The surprise success story in the pre-Christmas shopping period was Digital Versatile Disc equipment. Major retailers such as Tesco, Debenhams and Dixons have since trumpeted the sales of thousands of DVD players over the festive period as the reason for their improved results.
Overall some 750,000 players and 16.6 million discs - led by Ridley Scott's 700,000-selling epic Gladiator - were sold last year. For discs, this represents a four-fold increase over 1999. In reaching these numbers, DVD, which was launched two years ago in the UK, has overcome an army of cynics ready to deride it as the latest technology turkey.
The runaway growth of the market has prompted the launch of at least half a dozen specialist magazines. DVD Review, What DVD?, Total DVD, Ultimate DVD, DVD Magazine and DVD Buyer have appeared on the racks in the past two years and others, such as Haymarket's DVD, are about to launch.
Apart from a few subtle differences, all contain much the same mix of news and reviews of new releases, technology and hardware plus occasional star interviews.
Herein lies the magazines' problem. Saturation point has almost been reached and will inevitably lead to the closure of smaller titles during the year ahead, even if the market for the technology continues to grow at the same pace. One of the best-selling titles, What DVD?, has recently redesigned and repositioned itself for this very reason.
'Having consumer DVD magazines is unprecedented for the home entertainment market,' says Steven Pearson, account director of Peter Noble PR, which represents major DVD distributors Warner Brothers and Buena Vista.
'Video PROs have (previously) relied on film titles. There are no mainstream video magazines on the market and this demonstrates the crossover appeal of the DVD format,' he adds.
The greatest difficulty for PROs servicing the market, says Pearson, is securing review copies of new film releases in time to meet the magazines' deadlines.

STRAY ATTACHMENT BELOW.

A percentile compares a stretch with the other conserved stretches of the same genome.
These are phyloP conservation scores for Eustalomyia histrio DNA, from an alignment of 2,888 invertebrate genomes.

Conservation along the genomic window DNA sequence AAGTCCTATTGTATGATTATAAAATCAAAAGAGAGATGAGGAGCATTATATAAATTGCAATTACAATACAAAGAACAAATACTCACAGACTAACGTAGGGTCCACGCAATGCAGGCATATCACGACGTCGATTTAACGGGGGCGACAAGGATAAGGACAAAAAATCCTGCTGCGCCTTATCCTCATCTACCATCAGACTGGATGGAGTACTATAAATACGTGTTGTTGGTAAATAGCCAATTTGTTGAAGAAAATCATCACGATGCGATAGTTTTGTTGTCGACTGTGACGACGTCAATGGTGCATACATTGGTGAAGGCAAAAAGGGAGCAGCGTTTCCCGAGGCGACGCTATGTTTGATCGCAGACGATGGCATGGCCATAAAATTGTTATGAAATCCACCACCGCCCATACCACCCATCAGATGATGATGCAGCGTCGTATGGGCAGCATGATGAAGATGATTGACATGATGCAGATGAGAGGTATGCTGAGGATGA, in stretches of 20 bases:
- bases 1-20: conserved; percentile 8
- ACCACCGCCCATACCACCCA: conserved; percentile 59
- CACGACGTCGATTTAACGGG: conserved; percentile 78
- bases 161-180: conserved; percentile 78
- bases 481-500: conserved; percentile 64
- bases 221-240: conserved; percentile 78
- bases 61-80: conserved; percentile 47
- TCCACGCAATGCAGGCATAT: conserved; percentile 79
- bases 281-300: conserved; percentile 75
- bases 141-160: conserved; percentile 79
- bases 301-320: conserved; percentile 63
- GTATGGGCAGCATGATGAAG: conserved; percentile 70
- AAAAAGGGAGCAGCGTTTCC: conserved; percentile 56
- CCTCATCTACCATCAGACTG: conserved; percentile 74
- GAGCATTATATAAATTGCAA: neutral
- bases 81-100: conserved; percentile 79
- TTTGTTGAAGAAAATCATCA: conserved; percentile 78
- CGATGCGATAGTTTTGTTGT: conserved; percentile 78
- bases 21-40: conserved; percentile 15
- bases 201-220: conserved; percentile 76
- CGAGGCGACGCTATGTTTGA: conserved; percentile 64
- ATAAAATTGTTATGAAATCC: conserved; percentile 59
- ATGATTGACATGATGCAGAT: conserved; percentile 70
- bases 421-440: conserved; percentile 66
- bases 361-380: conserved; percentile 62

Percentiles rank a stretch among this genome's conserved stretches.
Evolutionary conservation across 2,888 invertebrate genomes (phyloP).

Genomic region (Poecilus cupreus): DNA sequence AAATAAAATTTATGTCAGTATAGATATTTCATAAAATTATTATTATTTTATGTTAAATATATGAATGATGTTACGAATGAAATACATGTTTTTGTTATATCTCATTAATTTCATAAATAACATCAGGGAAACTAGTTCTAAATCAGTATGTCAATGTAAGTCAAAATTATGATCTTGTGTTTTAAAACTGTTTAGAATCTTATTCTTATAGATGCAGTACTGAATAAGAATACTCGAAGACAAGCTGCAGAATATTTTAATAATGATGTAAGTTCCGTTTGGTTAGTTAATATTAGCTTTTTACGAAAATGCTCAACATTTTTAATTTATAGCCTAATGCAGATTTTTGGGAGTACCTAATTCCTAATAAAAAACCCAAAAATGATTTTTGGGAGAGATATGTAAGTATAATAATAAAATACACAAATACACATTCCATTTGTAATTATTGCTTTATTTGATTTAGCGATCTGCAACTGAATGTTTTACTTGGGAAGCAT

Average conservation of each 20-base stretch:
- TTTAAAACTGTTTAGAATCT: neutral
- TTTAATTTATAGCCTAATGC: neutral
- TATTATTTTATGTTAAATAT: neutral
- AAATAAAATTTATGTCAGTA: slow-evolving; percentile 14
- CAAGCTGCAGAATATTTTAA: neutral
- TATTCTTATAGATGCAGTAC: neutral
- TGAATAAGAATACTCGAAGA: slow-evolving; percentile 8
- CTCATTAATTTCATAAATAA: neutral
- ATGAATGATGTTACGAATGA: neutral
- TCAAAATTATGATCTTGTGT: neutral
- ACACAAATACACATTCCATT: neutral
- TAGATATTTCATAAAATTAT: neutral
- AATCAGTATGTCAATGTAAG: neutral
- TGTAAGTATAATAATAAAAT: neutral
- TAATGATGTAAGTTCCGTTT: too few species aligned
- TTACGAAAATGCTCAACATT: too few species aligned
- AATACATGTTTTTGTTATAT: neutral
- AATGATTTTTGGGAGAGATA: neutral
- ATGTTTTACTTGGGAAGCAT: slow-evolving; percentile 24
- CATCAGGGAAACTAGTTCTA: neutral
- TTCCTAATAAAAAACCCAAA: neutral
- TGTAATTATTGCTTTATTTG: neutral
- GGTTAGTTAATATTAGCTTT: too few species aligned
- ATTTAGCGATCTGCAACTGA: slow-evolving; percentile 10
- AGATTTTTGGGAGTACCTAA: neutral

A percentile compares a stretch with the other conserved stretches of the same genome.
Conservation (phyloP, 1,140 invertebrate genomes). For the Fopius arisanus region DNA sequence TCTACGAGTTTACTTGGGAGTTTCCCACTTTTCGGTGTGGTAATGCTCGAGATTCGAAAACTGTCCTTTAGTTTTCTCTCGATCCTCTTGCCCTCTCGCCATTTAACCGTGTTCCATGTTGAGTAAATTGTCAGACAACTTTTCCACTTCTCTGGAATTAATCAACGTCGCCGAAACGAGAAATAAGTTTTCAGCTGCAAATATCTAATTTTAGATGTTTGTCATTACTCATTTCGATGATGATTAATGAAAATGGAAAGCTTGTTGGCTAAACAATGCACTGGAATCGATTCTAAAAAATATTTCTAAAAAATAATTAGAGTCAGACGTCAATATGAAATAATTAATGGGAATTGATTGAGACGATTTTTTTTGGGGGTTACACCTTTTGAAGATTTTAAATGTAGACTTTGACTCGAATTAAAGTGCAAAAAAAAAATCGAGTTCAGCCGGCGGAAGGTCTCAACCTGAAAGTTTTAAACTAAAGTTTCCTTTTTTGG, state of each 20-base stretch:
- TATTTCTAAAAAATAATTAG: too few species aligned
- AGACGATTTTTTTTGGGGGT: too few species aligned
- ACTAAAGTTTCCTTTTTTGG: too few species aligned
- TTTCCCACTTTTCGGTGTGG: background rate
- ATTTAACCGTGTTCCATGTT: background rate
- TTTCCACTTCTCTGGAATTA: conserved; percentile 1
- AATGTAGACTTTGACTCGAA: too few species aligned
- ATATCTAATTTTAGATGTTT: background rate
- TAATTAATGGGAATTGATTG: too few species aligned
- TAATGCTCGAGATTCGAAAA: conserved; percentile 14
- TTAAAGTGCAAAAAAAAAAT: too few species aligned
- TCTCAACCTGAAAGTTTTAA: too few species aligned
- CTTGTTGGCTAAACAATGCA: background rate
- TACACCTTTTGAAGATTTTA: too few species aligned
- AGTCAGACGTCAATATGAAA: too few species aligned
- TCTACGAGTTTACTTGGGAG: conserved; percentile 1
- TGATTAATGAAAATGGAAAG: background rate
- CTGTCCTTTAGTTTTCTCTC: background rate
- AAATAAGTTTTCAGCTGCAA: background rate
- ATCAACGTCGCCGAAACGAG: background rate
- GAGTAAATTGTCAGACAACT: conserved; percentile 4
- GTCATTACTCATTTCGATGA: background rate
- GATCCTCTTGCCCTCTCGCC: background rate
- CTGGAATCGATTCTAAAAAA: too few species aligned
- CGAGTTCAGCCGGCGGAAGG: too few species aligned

'We won't tend to get the review copy until the whole thing is ready for release, so what tends to happen is the review comes out one month after the DVD, unless you can instigate activities such as a cover-mount that will allow you to hit the release date,' he says.
The challenge for DVD magazines now is to work out how they can differentiate themselves from rivals in their own market and beat off competition from more general consumer titles which have cottoned on to the interest in this technology.
Publisher: Paragon Publishing
Circulation: ABC 36,012
'DVD Review has had one clear brief since the beginning and it's summed up by the name of the magazine. We review DVDs, not waste readers' time with 'previews' of films they saw in cinemas six months ago, and give heavy emphasis to the DVD format's advantages over VHS in terms of special features.
'Feedback from readers proves the formula works. We're the clear market leader and, if anything, are increasing our lead while the competition remains static. The initial target audience was the male 25 to 40 early adopter, which served us very well for the first year-and-a-half of the magazine's life. Now that DVD is becoming more mainstream, we're broadening our scope to add more of a lifestyle element, without losing sight of what the magazine is a success at in the first place.